Charter of rights issues
We know the outcome of the attempt to displace the Privy Council. As the leader of the Opposition at that time, I spearheaded the decision to seek a declaration by the Privy Council on the attempt by the Government of Jamaica to enact the Caribbean Court of Justice (CCJ) as Jamaica’s final Court of Appeal. The Privy Council found that the CCJ was wrongly formulated and structured and, as such, could not assume that ultimate role in our judicial system unless it was restructured and obtained the consent of the people by referendum.
The other issue was the Charter of Rights. After years of wrangling in parliamentary committees, the charter has still not been perfected and is now before the House of Representatives for final decision.
In an effort to move the reform agenda forward, David Coore and I, as the only two surviving members of the parliamentary committee which framed the Constitution of Jamaica, were asked to review the 29 proposed amendments to the Constitution to determine which were ready to go forward to be enacted into legislation. We met at Vale Royal and determined that 16 of the 29 issues could be prepared for legislation.
However, there was still no forward movement on these 16 proposals. As a consequence, another meeting was convened on January 23, 2006, comprising David Coore, representing the government; Dr. Lloyd Barnett, eminent constitutional attorney; Shirley Miller, adviser/consultant at the Ministry of Justice and myself representing the Opposition, at the request of the Leader of the Opposition, Bruce Golding.
The meeting was to take decisions on the outstanding issues and make recommendation to the parliamentary committee in order to move some of these items to legislation. This was done, but since then, 18 months ago, still no movement has occurred.
The lack of movement has created a logjam of constitutional amendments, which is a nightmare, not only because of the number of proposals to be legislated, but because several of them require entrenchment or deep entrenchment in the Constitution, procedures which are lengthy, cumbersome and problematic.
The entrenchment procedure requires a two-thirds majority approval in each House of Parliament.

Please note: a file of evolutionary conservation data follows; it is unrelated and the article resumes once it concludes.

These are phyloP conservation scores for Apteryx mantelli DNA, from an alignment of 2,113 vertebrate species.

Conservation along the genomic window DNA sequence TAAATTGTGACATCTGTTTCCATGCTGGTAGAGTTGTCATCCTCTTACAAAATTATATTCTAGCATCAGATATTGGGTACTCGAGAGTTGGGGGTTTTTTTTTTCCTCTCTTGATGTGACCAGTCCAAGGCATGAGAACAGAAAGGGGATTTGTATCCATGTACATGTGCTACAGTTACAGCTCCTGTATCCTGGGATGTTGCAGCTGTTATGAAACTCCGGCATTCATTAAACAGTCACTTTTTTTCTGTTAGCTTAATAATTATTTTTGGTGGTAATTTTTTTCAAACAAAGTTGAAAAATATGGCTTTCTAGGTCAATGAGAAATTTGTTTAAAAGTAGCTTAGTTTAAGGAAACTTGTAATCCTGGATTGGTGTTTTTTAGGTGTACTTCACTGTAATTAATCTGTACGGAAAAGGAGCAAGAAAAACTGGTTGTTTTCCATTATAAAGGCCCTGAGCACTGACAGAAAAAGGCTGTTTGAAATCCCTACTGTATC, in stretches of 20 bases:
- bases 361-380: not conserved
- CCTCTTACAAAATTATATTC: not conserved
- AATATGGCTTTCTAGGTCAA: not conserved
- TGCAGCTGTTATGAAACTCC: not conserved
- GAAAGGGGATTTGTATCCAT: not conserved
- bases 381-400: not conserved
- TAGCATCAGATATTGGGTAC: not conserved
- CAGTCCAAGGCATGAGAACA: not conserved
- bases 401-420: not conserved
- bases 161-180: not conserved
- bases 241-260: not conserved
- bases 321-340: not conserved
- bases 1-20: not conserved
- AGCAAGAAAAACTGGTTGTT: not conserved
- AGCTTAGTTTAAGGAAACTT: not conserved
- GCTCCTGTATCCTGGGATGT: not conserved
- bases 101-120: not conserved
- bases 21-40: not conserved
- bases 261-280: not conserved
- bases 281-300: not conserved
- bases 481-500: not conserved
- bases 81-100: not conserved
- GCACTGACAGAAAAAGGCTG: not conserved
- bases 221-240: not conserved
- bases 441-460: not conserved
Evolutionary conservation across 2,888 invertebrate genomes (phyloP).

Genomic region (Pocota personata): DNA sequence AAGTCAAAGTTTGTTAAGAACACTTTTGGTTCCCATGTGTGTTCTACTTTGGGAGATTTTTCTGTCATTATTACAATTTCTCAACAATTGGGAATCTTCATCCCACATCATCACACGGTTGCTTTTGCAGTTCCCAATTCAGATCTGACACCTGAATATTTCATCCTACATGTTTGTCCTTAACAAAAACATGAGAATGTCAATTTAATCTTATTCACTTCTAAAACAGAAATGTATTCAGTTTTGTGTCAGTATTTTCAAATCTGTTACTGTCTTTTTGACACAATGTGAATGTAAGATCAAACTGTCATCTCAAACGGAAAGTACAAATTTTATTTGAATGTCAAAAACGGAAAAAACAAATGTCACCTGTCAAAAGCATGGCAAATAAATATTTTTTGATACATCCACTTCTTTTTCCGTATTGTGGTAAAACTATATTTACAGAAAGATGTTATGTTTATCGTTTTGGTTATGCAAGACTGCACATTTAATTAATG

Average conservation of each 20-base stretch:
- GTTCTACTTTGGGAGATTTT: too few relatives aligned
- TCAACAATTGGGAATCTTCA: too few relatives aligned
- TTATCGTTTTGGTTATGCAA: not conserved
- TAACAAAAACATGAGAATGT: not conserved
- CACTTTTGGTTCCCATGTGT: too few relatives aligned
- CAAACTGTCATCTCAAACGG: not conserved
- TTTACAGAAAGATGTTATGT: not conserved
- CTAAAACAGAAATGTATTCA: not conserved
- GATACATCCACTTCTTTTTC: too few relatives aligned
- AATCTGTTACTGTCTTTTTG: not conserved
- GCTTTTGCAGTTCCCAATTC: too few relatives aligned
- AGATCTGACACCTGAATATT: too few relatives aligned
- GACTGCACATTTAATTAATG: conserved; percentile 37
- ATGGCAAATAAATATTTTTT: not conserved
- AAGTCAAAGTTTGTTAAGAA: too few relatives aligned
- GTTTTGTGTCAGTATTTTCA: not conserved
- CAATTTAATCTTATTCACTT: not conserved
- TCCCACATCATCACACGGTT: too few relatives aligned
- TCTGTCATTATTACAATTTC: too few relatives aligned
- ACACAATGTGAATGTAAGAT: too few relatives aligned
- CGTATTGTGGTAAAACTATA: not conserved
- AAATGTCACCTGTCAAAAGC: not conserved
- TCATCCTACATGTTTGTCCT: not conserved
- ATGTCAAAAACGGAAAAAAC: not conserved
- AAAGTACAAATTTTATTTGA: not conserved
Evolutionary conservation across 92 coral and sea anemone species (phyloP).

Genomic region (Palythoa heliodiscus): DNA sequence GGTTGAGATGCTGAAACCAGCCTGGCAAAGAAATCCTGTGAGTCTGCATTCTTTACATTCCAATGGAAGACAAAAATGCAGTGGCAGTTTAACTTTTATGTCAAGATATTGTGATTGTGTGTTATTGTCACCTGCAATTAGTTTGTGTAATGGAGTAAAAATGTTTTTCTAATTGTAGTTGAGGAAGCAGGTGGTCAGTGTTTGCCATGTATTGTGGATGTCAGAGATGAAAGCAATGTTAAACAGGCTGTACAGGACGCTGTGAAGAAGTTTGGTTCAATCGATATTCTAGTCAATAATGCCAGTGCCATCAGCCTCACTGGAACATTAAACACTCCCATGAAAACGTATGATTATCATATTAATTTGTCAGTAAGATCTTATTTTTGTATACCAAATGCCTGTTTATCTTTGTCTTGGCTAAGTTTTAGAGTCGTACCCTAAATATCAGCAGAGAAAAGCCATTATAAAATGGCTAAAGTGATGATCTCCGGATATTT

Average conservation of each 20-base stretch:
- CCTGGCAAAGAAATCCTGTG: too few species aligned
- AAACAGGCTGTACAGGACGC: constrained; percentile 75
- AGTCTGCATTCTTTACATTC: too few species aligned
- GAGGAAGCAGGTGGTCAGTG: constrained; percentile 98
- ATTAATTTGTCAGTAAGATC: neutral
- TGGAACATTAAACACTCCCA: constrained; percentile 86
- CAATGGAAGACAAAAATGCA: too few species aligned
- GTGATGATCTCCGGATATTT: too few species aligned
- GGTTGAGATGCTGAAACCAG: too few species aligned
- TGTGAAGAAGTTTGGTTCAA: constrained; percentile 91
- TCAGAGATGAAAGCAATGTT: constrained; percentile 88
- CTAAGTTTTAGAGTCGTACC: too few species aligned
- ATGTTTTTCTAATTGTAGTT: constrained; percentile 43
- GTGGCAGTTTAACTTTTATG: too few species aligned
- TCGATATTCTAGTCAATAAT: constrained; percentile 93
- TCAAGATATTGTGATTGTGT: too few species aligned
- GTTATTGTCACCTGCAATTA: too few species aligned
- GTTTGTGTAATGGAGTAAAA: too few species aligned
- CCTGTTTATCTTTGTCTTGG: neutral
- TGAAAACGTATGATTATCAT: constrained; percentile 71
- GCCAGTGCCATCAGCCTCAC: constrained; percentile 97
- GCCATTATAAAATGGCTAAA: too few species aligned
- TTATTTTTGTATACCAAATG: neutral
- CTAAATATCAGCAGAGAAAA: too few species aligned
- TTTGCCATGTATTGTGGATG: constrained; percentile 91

Where deep entrenchment is required, the procedure is a two-thirds majority in each House and a referendum. If the required two-thirds majority is secured in both Houses, that is, both parties agree on the proposal, the referendum must be passed by at least 51 per cent of the vote. If the two-thirds majority is not secured, that is, the parties disagree, then the referendum must be passed by at least 66 per cent of the vote, a level of support not yet achieved by any party. Additionally, entrenchment and deep entrenchment require a minimum of six months to pass through Parliament. If a referendum is involved, the timetable could be as much as a further six months longer. The full timetable could be, therefore, at least a year, or more.
This is where the problem is spelled out. There are at least nine proposals requiring deep entrenchment and several for entrenchment. Some may be grouped, but the important and weighty amendments cannot be coupled in one referendum. Each will need an individual referendum to avoid confusing the electorate. Hence, years of legislative action will be required to hold several referenda, a prospect likely to create certain voter fatigue, to say nothing of massive expenditure.
I have selected only a few of the many weighty issues already agreed but waiting to be enacted. Additionally, there are those to be agreed in Parliament because the Joint Committee of the Houses of Parliament could not secure agreement. These include the death penalty and trial by jury.
Still worse, there is no decision on the structure of government to decide whether there is to be a presidential system to replace the present model of leadership by a prime minister, and if so, whether the president is to have executive or ceremonial powers.
Now tell me when all this will be completed? After more than a dozen years of discussion and decision, when will the nightmare end? This is where the focus of attention should be, not in adding new proposals to the problem.
■ Edward Seaga is a former Prime Minister. He is now a Distinguished Fellow at the University of the West Indies.